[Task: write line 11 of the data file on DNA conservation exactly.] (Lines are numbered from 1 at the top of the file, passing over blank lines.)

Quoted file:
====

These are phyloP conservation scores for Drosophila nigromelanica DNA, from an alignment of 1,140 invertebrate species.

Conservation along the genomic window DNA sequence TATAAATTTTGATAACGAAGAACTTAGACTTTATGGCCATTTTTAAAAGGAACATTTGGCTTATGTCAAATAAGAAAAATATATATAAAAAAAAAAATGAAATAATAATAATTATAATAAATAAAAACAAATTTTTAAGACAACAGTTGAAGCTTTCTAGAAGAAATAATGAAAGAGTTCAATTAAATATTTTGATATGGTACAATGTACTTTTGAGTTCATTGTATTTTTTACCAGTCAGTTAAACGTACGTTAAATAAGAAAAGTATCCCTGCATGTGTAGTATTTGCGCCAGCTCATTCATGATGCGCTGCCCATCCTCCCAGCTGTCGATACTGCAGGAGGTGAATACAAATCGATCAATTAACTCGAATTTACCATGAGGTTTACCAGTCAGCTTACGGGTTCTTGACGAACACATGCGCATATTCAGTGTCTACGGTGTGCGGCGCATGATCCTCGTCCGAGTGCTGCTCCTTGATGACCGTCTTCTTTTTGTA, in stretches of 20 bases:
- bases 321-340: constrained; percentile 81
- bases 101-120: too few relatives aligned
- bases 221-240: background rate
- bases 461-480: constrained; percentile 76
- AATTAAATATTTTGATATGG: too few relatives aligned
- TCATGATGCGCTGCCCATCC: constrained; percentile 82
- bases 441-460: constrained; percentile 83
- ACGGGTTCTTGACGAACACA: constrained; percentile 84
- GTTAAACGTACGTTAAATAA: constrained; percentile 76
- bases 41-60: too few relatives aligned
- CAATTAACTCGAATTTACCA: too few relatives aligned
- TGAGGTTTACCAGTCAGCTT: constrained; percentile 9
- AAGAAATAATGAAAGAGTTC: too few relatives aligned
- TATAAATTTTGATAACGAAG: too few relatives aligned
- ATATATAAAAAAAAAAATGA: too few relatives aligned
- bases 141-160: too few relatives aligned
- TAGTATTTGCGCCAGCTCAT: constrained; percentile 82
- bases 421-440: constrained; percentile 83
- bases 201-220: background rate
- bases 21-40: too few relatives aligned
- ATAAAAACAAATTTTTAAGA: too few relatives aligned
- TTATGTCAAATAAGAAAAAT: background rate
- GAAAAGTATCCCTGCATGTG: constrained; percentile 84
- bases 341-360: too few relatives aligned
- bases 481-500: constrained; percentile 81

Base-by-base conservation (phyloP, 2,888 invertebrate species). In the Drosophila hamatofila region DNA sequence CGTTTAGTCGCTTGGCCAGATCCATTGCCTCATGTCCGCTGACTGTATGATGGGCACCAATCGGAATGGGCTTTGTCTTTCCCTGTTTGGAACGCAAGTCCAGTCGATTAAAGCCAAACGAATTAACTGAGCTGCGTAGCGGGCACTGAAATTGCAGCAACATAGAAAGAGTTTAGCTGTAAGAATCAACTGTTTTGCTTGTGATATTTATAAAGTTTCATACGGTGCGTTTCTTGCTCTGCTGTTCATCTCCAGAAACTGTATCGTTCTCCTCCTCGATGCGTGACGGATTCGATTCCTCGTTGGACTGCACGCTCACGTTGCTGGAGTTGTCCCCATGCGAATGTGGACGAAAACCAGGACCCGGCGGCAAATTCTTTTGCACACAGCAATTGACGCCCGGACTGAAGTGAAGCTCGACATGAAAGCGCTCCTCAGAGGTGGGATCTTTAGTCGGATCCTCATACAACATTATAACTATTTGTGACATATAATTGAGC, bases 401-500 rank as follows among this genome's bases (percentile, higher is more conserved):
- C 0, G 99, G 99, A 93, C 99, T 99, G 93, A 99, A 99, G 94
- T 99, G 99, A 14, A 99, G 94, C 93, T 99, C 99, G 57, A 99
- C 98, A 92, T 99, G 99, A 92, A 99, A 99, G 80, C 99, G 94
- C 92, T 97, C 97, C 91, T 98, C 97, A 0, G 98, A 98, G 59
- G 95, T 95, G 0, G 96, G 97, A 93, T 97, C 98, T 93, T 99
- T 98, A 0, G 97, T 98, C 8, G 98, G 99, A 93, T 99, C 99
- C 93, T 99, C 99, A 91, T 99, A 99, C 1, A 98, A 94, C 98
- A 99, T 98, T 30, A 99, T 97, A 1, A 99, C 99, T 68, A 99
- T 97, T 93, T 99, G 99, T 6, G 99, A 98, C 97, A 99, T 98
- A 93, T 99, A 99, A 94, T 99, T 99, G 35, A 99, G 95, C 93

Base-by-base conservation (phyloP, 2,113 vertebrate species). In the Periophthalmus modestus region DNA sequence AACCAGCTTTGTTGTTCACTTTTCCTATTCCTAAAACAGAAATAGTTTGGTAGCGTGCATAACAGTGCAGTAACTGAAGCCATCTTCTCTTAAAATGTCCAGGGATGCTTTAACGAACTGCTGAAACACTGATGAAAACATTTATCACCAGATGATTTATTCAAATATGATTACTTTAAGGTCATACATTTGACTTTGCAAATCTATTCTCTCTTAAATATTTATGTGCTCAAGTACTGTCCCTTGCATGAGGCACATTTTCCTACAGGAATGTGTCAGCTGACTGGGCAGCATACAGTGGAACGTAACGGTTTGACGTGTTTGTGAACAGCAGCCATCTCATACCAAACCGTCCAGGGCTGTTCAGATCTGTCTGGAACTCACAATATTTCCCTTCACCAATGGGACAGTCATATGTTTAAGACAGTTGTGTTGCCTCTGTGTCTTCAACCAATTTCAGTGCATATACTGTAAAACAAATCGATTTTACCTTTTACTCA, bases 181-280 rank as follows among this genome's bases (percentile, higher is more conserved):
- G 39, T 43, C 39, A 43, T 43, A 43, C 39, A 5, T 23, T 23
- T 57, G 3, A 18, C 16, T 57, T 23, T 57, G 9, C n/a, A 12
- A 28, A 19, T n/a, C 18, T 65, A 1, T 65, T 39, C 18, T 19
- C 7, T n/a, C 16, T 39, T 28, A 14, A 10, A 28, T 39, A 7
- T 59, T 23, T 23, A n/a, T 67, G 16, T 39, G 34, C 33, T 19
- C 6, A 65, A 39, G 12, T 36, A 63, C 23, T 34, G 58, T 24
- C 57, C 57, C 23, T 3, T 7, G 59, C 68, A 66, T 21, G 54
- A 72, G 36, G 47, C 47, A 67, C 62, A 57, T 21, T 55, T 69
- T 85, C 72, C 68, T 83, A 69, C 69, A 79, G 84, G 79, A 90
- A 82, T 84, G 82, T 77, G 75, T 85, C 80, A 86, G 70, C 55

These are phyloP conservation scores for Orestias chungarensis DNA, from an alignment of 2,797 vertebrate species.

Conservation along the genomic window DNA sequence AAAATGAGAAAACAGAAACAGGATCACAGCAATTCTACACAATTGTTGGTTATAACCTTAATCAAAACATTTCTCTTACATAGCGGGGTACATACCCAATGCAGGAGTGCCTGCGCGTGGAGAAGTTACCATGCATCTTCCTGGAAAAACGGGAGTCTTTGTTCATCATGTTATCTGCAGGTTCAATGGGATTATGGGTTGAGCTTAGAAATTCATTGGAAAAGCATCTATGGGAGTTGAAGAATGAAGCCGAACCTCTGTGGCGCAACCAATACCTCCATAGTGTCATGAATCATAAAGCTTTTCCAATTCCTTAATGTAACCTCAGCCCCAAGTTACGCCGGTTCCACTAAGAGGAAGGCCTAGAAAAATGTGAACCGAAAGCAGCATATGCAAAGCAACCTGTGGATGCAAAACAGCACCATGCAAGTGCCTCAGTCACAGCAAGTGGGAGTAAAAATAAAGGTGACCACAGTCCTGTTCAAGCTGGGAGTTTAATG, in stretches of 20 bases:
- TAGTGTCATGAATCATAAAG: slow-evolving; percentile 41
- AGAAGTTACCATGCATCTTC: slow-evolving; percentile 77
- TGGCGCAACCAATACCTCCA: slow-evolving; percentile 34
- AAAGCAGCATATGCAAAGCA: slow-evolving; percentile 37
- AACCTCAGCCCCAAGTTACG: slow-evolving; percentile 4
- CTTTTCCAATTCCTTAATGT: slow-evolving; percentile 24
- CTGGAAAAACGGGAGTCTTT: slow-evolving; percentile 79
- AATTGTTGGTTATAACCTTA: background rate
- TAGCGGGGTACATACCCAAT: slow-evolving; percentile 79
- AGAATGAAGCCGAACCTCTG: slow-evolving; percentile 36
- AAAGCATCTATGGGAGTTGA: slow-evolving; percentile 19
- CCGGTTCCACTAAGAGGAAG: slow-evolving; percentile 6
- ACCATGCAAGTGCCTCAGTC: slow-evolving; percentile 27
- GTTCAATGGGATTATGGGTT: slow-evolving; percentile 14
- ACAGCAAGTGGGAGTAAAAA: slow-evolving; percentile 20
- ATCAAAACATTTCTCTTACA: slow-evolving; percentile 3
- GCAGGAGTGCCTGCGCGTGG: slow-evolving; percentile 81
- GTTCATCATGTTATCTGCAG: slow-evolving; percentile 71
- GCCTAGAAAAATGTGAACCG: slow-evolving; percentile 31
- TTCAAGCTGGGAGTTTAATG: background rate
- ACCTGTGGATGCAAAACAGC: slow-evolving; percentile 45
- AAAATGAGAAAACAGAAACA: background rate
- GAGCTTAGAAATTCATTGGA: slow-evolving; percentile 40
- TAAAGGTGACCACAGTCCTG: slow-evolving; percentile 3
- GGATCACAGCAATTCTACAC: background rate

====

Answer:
- GTTAAACGTACGTTAAATAA: constrained; percentile 76